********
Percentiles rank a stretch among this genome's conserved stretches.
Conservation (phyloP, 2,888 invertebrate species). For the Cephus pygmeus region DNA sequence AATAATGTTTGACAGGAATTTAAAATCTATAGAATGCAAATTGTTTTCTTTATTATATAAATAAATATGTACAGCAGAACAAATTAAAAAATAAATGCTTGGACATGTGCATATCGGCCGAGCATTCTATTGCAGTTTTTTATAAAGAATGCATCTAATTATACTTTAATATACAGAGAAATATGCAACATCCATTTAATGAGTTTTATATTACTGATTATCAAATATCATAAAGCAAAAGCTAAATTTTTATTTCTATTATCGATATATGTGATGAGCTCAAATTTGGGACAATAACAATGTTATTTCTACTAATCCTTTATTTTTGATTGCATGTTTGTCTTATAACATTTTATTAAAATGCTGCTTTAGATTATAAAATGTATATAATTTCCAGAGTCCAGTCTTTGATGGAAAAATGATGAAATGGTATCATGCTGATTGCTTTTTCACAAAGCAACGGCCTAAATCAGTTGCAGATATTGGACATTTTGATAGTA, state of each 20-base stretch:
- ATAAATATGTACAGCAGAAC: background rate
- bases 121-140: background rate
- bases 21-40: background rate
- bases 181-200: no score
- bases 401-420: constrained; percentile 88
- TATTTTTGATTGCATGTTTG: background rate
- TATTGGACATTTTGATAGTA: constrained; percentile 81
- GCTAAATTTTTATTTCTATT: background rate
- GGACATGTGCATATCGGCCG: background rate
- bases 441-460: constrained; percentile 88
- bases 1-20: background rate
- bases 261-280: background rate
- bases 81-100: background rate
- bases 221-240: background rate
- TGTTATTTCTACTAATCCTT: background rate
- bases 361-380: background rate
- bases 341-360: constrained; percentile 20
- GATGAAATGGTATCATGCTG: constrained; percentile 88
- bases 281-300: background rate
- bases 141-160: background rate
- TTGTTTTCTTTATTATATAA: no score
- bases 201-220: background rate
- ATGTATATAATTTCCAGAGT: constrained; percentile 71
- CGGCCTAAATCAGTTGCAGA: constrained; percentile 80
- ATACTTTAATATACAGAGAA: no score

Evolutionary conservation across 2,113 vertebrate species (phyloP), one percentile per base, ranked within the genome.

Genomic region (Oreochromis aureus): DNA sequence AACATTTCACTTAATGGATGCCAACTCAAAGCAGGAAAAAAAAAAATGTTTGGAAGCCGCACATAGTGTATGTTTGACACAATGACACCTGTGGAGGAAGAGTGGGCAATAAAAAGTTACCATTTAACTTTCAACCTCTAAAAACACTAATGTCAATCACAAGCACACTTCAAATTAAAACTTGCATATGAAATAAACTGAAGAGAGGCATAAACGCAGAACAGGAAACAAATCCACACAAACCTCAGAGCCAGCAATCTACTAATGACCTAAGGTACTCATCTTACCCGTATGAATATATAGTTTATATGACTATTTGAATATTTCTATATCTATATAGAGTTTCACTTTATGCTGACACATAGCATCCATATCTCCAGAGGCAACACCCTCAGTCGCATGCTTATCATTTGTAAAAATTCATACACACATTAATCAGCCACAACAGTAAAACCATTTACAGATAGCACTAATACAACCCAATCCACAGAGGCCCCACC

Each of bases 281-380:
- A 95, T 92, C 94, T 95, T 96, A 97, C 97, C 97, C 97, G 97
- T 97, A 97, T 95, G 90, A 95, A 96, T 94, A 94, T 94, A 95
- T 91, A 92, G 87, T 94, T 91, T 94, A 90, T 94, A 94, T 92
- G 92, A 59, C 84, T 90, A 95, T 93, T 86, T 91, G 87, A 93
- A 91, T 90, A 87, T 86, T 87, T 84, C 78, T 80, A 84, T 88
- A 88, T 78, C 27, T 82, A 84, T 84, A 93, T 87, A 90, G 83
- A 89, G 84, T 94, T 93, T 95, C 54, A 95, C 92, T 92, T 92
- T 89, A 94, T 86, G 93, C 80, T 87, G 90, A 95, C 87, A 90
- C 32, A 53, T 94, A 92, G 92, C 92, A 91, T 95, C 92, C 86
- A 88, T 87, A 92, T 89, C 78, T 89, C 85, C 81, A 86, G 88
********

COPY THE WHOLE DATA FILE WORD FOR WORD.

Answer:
Percentiles rank a stretch among this genome's conserved stretches.
Conservation (phyloP, 2,888 invertebrate species). For the Cephus pygmeus region DNA sequence AATAATGTTTGACAGGAATTTAAAATCTATAGAATGCAAATTGTTTTCTTTATTATATAAATAAATATGTACAGCAGAACAAATTAAAAAATAAATGCTTGGACATGTGCATATCGGCCGAGCATTCTATTGCAGTTTTTTATAAAGAATGCATCTAATTATACTTTAATATACAGAGAAATATGCAACATCCATTTAATGAGTTTTATATTACTGATTATCAAATATCATAAAGCAAAAGCTAAATTTTTATTTCTATTATCGATATATGTGATGAGCTCAAATTTGGGACAATAACAATGTTATTTCTACTAATCCTTTATTTTTGATTGCATGTTTGTCTTATAACATTTTATTAAAATGCTGCTTTAGATTATAAAATGTATATAATTTCCAGAGTCCAGTCTTTGATGGAAAAATGATGAAATGGTATCATGCTGATTGCTTTTTCACAAAGCAACGGCCTAAATCAGTTGCAGATATTGGACATTTTGATAGTA, state of each 20-base stretch:
- ATAAATATGTACAGCAGAAC: background rate
- bases 121-140: background rate
- bases 21-40: background rate
- bases 181-200: no score
- bases 401-420: constrained; percentile 88
- TATTTTTGATTGCATGTTTG: background rate
- TATTGGACATTTTGATAGTA: constrained; percentile 81
- GCTAAATTTTTATTTCTATT: background rate
- GGACATGTGCATATCGGCCG: background rate
- bases 441-460: constrained; percentile 88
- bases 1-20: background rate
- bases 261-280: background rate
- bases 81-100: background rate
- bases 221-240: background rate
- TGTTATTTCTACTAATCCTT: background rate
- bases 361-380: background rate
- bases 341-360: constrained; percentile 20
- GATGAAATGGTATCATGCTG: constrained; percentile 88
- bases 281-300: background rate
- bases 141-160: background rate
- TTGTTTTCTTTATTATATAA: no score
- bases 201-220: background rate
- ATGTATATAATTTCCAGAGT: constrained; percentile 71
- CGGCCTAAATCAGTTGCAGA: constrained; percentile 80
- ATACTTTAATATACAGAGAA: no score

Evolutionary conservation across 2,113 vertebrate species (phyloP), one percentile per base, ranked within the genome.

Genomic region (Oreochromis aureus): DNA sequence AACATTTCACTTAATGGATGCCAACTCAAAGCAGGAAAAAAAAAAATGTTTGGAAGCCGCACATAGTGTATGTTTGACACAATGACACCTGTGGAGGAAGAGTGGGCAATAAAAAGTTACCATTTAACTTTCAACCTCTAAAAACACTAATGTCAATCACAAGCACACTTCAAATTAAAACTTGCATATGAAATAAACTGAAGAGAGGCATAAACGCAGAACAGGAAACAAATCCACACAAACCTCAGAGCCAGCAATCTACTAATGACCTAAGGTACTCATCTTACCCGTATGAATATATAGTTTATATGACTATTTGAATATTTCTATATCTATATAGAGTTTCACTTTATGCTGACACATAGCATCCATATCTCCAGAGGCAACACCCTCAGTCGCATGCTTATCATTTGTAAAAATTCATACACACATTAATCAGCCACAACAGTAAAACCATTTACAGATAGCACTAATACAACCCAATCCACAGAGGCCCCACC

Each of bases 281-380:
- A 95, T 92, C 94, T 95, T 96, A 97, C 97, C 97, C 97, G 97
- T 97, A 97, T 95, G 90, A 95, A 96, T 94, A 94, T 94, A 95
- T 91, A 92, G 87, T 94, T 91, T 94, A 90, T 94, A 94, T 92
- G 92, A 59, C 84, T 90, A 95, T 93, T 86, T 91, G 87, A 93
- A 91, T 90, A 87, T 86, T 87, T 84, C 78, T 80, A 84, T 88
- A 88, T 78, C 27, T 82, A 84, T 84, A 93, T 87, A 90, G 83
- A 89, G 84, T 94, T 93, T 95, C 54, A 95, C 92, T 92, T 92
- T 89, A 94, T 86, G 93, C 80, T 87, G 90, A 95, C 87, A 90
- C 32, A 53, T 94, A 92, G 92, C 92, A 91, T 95, C 92, C 86
- A 88, T 87, A 92, T 89, C 78, T 89, C 85, C 81, A 86, G 88